Saving the Young AND the Budget

By Steven Miller
  • Monday, November 11, 2002

Wouldn’t it be great if Nevada could make truly major improvements in K-12 education and yet at the same time save hundreds of millions of dollars annually while avoiding destructive new taxes?

Actually, we can. All we need are leaders in Carson City during this coming legislature who are truly fed up with wasting taxpayers’ money and care more about Nevada’s kids than pleasing Nevada’s teacher-union overlords. Of course, that will take political courage—or a massive message from the voters.

For years, solid research around America has shown, again and again, that huge bureaucratic school districts like those sprawling across Clark and Washoe counties don’t educate as well as small school districts. The reason? The latter get the benefit of competition.

“[M]etropolitan areas with maximum interdistrict choice elicit consistently higher test scores than do areas with zero interdistrict choice,” writes Harvard researcher Caroline M. Hoxby. “The 8th grade reading scores of students in highly competitive areas are 3.8 national percentile points higher than those of students in areas with no competition; their 10th grade math scores are 3.1 national percentile points higher; and their 12th grade reading scores are 5.8 national percentile points higher.

“Moreover,” notes Hoxby, “highly competitive districts spend 7.6 percent less than do districts with no competition. In other words, interdistrict competition appears to raise performance while lowering costs.”

Using Hoxby’s proportions as a rule of thumb, we can estimate the average annual savings that would flow from deconsolidating Nevada’s two metastasized school districts.

The Clark County School District’s yearly operating budget now runs around $1.3 billion, and 7.6 percent of that sum would come to around $87.1 million annually. The Washoe County district reported its budget for the 2001-2002 school year at $270.2 million. The same proportion there would be $20.5 million. Thus, between those two districts alone, savings to Silver State taxpayers would be around $107.6 million annually.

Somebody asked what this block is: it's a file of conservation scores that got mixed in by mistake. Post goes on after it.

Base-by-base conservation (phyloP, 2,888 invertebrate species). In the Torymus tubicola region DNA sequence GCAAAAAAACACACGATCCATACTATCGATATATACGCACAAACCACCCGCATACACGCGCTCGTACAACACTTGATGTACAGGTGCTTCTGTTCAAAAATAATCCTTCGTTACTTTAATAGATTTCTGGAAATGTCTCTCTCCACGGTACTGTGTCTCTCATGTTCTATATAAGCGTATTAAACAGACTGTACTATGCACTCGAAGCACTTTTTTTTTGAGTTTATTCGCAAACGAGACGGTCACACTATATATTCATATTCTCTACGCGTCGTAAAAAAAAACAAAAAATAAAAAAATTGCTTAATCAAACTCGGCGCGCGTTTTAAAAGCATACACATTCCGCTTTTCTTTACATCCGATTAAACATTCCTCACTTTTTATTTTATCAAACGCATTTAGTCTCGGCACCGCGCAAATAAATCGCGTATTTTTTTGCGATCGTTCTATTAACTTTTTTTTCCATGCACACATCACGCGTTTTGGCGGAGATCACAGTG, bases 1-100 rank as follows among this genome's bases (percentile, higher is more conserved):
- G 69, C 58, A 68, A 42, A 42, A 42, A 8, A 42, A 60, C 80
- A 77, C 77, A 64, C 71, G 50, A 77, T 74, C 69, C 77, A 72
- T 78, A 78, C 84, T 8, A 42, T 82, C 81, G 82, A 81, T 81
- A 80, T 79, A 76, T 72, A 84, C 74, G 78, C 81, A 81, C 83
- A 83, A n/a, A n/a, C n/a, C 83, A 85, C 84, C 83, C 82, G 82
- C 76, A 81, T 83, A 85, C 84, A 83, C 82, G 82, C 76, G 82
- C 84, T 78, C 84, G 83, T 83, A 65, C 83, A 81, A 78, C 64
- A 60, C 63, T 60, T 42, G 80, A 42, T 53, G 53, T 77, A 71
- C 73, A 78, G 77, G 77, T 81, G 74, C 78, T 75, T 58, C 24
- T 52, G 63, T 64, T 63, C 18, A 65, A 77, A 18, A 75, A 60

But deconsolidation of Nevada’s too-large school districts is not the only way to save hundreds of millions of dollars and at the same time, greatly improve elementary and secondary education.

An even larger fiscal reward would quickly flow from legislation allowing Nevada parents greater control over where their taxes can be spent to educate their children. It is deeply unfair that the State of Nevada takes the taxes of all parents—allegedly for the schooling of their children—but then denies financial equity to parents who would seek better education than that available at the unresponsive one-size-fits-all government schools.

Thousands of Nevada parents care so much about their children’s future that, with just a small allocation back to them of the taxes they pay, they will scrape up the remainder necessary to allow their offspring to attend superior private, charter or faith-related schools.

It is this reality that offers state lawmakers a way out of their current education and fiscal dilemmas. Not only can they introduce an extremely fruitful reform impulse into Nevada education, but also—at the same time—they can protect their constituents from the economic devastation of heavier taxes. A phased-in program in Clark County of tax-credit scholarships—initially set, say, around $2,000 and moving up, over a period of years, to around $5,000—would immediately begin removing hundreds of millions of dollars of unnecessary costs from the state budget.

Such a program of designated tax credits—call them partial scholarships—is actually the only way that rampant parental unhappiness with Nevada public schools can ever be ended. That unhappiness flows directly out of the fact that different parents always want different things from the schools. As David C. Rose, economics professor at the University of Missouri-St. Louis, points out:

Some [parents] want high-octane academics, some want an emphasis on the arts, some subscribe to educating the “whole child,” some are strong believers in using athletics to develop character, some want religion, some don’t. And so on…. The fundamental problem with public education is, and has always been, that we all want different things.

Rose notes that while food, like education, is very important, we don’t think it wise to impose socialized, centralized government food production, funded by “food-tax” dollars confiscated by the state. Yet in the realm of education, that’s exactly the kind of Soviet-style “solution” we’ve backed into. The result, naturally enough, is Soviet-style waste—not only of taxpayer funds but, tragically, of young people’s lives.

The solution for Nevada is choice: Both public and private schools must be allowed to specialize. And parents must be allowed to choose among them.

Steven B. Miller is policy director for the Nevada Policy Research Institute

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